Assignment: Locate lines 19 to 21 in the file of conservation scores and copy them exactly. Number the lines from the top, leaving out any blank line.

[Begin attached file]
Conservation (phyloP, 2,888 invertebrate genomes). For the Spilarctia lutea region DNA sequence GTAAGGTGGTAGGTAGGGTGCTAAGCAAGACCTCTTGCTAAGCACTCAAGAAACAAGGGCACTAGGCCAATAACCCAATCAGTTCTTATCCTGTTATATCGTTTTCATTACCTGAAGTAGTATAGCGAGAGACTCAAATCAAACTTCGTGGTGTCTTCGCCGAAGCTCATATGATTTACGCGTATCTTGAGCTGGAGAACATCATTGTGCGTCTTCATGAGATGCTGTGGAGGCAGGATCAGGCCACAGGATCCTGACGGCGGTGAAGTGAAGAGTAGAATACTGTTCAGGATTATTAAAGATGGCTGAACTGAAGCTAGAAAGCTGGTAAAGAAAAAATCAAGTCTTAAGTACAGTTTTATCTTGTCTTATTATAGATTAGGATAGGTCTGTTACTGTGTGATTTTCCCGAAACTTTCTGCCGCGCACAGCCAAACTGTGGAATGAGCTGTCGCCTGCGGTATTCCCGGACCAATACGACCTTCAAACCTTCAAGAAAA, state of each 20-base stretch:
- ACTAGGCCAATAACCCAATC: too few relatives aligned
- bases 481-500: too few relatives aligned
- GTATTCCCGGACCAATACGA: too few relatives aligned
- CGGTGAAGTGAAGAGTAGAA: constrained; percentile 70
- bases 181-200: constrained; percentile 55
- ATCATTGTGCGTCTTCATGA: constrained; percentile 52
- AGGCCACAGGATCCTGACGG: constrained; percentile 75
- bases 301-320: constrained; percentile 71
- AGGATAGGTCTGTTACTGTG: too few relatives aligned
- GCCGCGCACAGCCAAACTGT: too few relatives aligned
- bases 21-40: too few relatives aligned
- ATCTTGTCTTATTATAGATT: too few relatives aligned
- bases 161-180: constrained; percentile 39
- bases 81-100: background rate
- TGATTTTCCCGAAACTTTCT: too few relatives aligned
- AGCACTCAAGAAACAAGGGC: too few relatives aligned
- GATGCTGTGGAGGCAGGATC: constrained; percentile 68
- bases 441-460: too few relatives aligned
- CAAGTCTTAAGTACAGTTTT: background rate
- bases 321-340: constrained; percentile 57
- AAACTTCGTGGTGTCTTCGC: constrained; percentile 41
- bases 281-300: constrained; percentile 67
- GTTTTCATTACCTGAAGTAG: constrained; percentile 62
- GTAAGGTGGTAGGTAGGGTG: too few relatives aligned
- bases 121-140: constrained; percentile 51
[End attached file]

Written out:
- bases 441-460: too few relatives aligned
- CAAGTCTTAAGTACAGTTTT: background rate
- bases 321-340: constrained; percentile 57